The addition of chondroitin sulfate to ophthalmic viscosurgical devices has been a big plus, because it positively affects zero-shear viscosity.
"The physical properties of an OVD are directly correlated with its performance during surgery," said Dr. Modi, assistant clinical professor of ophthalmology, Albert Einstein College of Medicine, New York. "As clinicians, it behooves us to know how changes in molecular weight, concentration, and the constituent elements within the OVD will change the behavior of the OVD during surgery."
Using the example of the simple transition from longitudinal to torsional phacoemulsification with all variables (flow, vacuum, and incision size) remaining the same, he said he had to change the way he used the OVD.
In this animal study performed using New Zealand white rabbits, one surgeon evaluated the in vivo performance of chondroitin sulfate and hyaluronate using a phaco system (Legacy, Alcon Laboratories) with 300 mm Hg of vacuum, flow rate of 40 ml/minute, ultrasound power of 60%, and a 1-mm incision.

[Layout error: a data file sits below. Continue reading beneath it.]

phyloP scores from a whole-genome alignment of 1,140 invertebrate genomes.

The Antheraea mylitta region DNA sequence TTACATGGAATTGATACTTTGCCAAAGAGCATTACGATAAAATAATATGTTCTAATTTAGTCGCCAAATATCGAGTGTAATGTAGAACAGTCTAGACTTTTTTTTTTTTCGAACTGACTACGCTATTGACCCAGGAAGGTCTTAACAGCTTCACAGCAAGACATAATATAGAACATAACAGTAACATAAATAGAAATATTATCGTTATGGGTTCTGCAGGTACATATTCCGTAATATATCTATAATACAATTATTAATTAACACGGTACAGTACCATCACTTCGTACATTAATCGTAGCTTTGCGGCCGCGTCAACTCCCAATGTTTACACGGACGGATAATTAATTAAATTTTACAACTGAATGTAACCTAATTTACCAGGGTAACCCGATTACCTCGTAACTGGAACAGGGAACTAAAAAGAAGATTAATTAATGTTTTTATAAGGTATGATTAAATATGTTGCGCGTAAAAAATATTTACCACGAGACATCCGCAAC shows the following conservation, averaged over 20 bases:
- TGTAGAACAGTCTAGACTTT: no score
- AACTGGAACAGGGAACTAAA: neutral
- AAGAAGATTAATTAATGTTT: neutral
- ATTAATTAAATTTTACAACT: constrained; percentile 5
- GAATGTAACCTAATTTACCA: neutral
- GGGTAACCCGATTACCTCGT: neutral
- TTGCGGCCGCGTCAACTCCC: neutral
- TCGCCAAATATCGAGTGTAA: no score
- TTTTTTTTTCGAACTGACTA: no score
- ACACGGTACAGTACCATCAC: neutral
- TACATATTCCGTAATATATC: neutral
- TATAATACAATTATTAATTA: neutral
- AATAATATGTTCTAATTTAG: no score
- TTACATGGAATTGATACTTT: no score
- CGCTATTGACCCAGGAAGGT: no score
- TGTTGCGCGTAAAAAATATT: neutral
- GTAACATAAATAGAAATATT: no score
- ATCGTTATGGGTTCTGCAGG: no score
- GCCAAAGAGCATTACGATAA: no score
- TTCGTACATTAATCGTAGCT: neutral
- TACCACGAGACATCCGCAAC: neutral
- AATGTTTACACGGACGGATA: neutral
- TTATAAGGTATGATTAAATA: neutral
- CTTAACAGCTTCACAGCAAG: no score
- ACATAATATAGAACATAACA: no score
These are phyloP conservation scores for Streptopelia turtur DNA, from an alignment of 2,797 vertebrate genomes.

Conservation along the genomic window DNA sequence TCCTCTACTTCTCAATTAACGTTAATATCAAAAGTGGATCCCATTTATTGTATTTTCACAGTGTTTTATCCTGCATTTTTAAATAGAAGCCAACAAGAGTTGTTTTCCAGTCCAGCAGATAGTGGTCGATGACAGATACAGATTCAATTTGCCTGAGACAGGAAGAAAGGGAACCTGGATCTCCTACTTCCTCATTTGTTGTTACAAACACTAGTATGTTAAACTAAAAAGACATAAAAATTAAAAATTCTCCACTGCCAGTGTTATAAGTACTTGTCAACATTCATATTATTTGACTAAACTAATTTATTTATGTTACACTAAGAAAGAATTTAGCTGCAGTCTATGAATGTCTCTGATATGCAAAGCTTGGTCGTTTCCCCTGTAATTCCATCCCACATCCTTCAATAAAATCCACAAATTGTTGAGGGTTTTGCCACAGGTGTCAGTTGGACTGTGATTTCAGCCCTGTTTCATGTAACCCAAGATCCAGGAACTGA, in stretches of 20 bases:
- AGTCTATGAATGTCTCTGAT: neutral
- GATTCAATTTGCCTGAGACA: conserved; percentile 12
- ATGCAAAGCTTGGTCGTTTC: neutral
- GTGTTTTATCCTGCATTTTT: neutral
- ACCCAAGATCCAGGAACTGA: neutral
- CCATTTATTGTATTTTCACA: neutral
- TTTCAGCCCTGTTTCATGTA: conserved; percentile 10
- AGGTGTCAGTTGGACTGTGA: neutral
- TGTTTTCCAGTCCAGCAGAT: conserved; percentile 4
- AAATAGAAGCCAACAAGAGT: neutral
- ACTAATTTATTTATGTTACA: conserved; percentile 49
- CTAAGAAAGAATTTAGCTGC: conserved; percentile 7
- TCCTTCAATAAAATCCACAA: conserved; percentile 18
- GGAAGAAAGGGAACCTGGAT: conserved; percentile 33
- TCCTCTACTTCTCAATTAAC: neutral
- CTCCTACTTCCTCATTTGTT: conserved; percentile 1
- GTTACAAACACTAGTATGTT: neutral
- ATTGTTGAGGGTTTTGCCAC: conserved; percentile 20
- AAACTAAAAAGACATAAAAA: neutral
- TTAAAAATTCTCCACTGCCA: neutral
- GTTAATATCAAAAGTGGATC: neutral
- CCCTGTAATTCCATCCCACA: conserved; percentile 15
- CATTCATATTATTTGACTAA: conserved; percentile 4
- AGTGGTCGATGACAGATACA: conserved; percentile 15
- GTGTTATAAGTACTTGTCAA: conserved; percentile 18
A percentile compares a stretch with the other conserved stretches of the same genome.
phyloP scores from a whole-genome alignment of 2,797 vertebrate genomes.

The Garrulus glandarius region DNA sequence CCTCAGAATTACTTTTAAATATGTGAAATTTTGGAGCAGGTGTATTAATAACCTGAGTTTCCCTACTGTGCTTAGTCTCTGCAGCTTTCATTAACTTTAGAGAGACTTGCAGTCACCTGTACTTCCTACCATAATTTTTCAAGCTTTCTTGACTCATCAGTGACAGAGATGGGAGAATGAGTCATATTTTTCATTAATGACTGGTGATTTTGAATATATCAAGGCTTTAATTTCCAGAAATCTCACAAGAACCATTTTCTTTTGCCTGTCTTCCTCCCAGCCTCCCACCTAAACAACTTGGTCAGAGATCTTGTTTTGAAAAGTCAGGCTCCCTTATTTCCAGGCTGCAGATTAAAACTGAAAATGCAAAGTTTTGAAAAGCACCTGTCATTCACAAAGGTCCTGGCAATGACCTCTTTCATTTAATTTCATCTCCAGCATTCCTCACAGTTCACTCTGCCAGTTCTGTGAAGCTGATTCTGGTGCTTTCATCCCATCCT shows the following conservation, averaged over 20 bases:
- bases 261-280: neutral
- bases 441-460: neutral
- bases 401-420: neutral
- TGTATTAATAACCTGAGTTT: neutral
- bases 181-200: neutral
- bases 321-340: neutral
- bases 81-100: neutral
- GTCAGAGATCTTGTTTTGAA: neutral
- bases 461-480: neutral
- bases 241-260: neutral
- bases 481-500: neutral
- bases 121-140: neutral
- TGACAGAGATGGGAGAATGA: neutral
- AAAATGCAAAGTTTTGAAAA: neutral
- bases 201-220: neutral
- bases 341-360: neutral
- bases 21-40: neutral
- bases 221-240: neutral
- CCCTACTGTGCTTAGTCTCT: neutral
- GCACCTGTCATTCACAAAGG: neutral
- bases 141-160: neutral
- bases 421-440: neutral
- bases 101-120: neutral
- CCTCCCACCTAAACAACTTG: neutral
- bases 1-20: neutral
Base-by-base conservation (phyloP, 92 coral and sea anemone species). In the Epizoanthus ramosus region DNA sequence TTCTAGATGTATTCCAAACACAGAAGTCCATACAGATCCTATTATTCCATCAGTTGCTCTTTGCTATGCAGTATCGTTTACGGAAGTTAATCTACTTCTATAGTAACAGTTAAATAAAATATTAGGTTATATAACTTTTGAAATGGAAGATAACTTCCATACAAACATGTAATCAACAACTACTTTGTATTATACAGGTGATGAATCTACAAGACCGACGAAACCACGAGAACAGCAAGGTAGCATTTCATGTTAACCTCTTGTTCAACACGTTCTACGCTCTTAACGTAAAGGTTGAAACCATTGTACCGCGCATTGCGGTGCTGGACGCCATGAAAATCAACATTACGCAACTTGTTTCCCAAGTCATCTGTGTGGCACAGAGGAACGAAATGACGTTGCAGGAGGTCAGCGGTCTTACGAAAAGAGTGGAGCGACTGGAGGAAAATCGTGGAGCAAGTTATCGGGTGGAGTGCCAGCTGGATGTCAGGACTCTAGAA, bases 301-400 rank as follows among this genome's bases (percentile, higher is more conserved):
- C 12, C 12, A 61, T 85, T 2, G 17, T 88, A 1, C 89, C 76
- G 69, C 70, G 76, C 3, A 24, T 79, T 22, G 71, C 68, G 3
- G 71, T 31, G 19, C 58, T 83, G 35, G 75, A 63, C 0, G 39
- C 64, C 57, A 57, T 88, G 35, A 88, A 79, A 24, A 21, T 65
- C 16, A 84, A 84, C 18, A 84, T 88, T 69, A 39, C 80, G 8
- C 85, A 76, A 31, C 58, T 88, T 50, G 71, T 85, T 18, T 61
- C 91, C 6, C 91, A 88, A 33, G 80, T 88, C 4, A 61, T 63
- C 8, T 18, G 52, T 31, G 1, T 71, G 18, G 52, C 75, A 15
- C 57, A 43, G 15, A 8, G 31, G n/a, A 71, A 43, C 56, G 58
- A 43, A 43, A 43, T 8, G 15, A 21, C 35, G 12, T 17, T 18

When considering molecular weight, he said that when the variable increases from 1.5 million to 3 million daltons, the OVD viscosity increases exponentially. When considering the concentration of hyaluronate versus viscosity, an increase from 1.6% to 1.8% shows a trend toward increased viscosity.
OVD clarity, protection from shear
"For uncomplicated cataract surgery, maintaining the depth of the anterior chamber is not an issue," Dr. Modi said. "For me, the clarity of the OVD and the protection from shear are more important. When there is an increase from 0.8 million to 2.8 million daltons, the anterior chamber is well maintained once 1.7 million daltons or more is reached.
"Interestingly, at both ends of the spectrum, the clarity of the OVD decreases," he said. "The clarity was optimal at 1.7 million daltons, and this has clinical implications."
Dr. Modi and colleagues also evaluated the ratio of hyaluronate to chondroitin sulfate in relation to zero-shear viscosity.